Recalling the biggest challenge that she and her husband have had to deal with during this time, Grace said that, while family and friends want to help, Luke is immunocompromised, thus not even his grandparents can hold him.

“Of course, it breaks their hearts; it breaks ours,” Grace told The Epoch Times. “But we just can’t risk him picking up any germs.”

Despite all that he has been through, baby Luke has learned to smile and giggle when he feels good, and a month-long break from chemotherapy has transformed him into “the happiest baby.”

“He has felt so good … it makes all the other stuff worth it, definitely,” said Grace.

Epoch Times Photo
(Courtesy of Grace Adkins)

Grace and Riley still worry about Luke’s future. They worry about the side effects of chemotherapy and the limitations of life with one arm. Additionally, the parents said they’re also concerned about bullying at school, his career options, physical and mental development, and whether the cancer will come back.

Epoch Times Photo
(Courtesy of Grace Adkins)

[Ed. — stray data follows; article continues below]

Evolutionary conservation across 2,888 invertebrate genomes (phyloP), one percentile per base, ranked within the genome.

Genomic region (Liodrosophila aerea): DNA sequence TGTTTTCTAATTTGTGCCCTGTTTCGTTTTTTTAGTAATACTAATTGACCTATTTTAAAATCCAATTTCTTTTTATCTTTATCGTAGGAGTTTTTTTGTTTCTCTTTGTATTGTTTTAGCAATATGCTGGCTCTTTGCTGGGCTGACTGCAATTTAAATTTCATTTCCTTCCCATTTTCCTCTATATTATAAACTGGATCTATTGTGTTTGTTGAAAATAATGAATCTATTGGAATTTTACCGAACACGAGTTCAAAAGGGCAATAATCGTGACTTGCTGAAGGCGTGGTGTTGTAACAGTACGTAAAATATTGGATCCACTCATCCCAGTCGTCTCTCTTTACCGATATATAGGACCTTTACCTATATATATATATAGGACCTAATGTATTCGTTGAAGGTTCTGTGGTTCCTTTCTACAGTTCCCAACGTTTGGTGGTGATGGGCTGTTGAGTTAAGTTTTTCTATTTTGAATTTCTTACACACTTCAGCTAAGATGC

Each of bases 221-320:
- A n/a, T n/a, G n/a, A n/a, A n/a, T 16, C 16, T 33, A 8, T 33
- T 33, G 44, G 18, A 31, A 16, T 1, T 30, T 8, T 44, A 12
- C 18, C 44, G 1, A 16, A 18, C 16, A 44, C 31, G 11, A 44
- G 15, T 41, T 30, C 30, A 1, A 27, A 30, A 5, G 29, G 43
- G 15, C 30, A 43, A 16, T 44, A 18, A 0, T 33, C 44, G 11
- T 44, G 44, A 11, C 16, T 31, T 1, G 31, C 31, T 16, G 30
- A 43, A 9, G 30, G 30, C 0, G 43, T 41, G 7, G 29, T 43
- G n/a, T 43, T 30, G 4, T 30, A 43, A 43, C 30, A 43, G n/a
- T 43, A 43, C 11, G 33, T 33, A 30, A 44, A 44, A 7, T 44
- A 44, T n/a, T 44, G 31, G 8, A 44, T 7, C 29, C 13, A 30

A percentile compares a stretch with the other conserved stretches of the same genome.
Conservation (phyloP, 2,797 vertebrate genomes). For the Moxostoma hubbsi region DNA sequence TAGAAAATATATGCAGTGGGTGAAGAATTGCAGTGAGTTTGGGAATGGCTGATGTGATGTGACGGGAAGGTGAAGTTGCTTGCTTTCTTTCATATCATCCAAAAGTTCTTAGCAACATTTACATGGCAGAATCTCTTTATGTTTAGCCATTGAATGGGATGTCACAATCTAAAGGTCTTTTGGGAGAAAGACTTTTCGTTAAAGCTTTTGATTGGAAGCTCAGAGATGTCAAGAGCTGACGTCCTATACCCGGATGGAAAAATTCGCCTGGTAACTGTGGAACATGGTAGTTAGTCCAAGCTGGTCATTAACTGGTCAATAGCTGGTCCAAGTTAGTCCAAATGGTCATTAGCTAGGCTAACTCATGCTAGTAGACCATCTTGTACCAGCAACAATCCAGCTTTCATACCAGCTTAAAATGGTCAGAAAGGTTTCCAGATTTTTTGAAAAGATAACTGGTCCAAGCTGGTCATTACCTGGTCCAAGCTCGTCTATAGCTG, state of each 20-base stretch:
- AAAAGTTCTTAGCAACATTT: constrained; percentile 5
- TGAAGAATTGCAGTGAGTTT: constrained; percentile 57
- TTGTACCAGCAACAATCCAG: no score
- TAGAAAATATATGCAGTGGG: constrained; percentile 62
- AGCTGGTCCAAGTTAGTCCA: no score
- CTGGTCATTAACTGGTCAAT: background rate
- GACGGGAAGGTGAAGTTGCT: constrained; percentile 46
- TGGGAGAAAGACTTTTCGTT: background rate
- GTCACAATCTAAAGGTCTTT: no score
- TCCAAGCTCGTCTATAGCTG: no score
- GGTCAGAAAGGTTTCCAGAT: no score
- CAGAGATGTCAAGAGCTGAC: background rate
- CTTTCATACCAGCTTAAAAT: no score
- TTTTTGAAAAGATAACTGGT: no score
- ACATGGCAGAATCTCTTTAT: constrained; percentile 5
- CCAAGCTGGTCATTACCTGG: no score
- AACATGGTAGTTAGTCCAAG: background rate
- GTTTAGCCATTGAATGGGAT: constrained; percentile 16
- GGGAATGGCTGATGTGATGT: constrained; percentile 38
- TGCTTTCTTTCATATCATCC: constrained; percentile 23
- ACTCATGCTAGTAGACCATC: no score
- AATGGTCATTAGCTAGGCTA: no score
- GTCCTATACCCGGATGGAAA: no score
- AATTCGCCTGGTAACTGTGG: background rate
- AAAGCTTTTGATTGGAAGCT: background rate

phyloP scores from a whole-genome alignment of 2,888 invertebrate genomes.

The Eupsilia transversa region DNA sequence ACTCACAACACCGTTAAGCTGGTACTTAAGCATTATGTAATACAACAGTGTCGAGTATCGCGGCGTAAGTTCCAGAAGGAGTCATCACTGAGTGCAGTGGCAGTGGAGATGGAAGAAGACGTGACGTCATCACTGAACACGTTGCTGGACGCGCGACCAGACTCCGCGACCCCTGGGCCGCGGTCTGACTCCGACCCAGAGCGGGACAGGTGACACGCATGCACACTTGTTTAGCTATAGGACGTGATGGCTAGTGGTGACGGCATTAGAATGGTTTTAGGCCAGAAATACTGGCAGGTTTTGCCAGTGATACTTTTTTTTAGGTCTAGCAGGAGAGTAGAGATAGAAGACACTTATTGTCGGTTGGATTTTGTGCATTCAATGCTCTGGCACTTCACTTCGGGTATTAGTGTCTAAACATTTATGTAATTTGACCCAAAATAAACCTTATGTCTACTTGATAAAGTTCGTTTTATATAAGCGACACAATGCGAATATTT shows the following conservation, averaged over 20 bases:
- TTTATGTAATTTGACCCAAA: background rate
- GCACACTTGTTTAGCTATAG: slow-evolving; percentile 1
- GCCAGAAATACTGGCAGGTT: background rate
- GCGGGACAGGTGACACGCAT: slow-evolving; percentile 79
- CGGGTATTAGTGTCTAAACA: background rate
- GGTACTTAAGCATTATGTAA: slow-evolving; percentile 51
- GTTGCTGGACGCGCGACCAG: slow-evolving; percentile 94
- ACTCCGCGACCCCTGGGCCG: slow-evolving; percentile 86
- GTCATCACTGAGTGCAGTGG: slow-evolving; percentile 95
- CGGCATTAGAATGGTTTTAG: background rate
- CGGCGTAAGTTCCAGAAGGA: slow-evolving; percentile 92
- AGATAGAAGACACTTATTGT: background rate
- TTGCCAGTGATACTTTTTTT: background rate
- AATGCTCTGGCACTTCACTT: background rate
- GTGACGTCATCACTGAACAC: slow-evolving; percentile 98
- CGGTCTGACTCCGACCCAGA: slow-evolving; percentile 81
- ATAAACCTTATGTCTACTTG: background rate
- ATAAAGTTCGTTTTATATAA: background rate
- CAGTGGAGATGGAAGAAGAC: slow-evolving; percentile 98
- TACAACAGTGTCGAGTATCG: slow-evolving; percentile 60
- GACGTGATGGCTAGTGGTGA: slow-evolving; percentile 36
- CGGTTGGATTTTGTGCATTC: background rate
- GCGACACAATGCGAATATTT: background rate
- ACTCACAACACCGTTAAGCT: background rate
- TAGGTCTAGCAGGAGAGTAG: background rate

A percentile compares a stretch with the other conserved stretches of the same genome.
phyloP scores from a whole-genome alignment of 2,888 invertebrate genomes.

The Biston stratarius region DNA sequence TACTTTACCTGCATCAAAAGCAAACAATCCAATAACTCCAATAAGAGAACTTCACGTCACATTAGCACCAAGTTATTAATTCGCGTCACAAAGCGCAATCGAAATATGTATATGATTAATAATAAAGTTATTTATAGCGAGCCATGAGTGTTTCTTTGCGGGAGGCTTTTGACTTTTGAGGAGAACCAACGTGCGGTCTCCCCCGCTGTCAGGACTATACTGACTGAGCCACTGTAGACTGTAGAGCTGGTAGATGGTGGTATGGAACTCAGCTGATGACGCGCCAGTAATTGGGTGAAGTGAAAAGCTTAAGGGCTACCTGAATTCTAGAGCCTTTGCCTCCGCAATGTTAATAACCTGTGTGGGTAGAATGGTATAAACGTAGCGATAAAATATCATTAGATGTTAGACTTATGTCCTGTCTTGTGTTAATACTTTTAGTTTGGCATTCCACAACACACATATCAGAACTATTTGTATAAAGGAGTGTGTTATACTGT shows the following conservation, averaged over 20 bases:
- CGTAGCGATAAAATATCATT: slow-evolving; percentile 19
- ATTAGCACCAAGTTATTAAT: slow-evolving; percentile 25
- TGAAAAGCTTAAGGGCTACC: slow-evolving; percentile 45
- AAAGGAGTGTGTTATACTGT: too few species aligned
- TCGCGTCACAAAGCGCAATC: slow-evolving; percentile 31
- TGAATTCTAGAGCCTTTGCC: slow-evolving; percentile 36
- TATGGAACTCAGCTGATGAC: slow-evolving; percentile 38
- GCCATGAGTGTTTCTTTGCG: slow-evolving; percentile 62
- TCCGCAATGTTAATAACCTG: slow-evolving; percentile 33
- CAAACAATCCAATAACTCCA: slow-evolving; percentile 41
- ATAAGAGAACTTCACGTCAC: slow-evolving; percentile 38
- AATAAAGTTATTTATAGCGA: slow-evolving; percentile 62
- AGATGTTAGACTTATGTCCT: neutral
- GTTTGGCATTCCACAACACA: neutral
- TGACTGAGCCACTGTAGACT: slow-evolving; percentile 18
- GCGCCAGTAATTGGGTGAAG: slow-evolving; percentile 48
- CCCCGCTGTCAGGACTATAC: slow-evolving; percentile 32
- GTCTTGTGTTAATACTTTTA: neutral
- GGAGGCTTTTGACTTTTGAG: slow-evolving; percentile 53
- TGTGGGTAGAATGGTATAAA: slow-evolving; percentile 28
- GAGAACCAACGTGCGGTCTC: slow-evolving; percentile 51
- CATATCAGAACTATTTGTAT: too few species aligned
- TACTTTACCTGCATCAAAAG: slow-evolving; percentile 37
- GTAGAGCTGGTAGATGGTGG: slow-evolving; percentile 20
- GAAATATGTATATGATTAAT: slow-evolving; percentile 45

Despite all these thoughts, the parents are determined not to raise their son to feel sorry for himself.

“We don’t want him to have a mentality of, ‘I can’t do something,'” said Grace. “We want him to have a mentality of, ‘It’ll be harder for me, but I’ll figure it out.'”

For now, the parents are shelving their “down-the-road” concerns for more “day-to-day” concerns, like making their baby comfortable and helping him heal. It’s getting easier.

Epoch Times Photo
(Courtesy of Grace Adkins)

Reflecting back on the entire journey, Grace said: “I am in a lot better place than I was four months ago. I’m confident that we can handle whatever this journey throws at us … I don’t want to say I’m fully prepared, but we are as prepared as we can be!”

Share your stories with us at emg.inspired@epochtimes.com, and continue to get your daily dose of inspiration by signing up for the Inspired newsletter at TheEpochTimes.com/newsletter

Louise Chambers is a writer, born and raised in London, England. She covers inspiring news and human interest stories.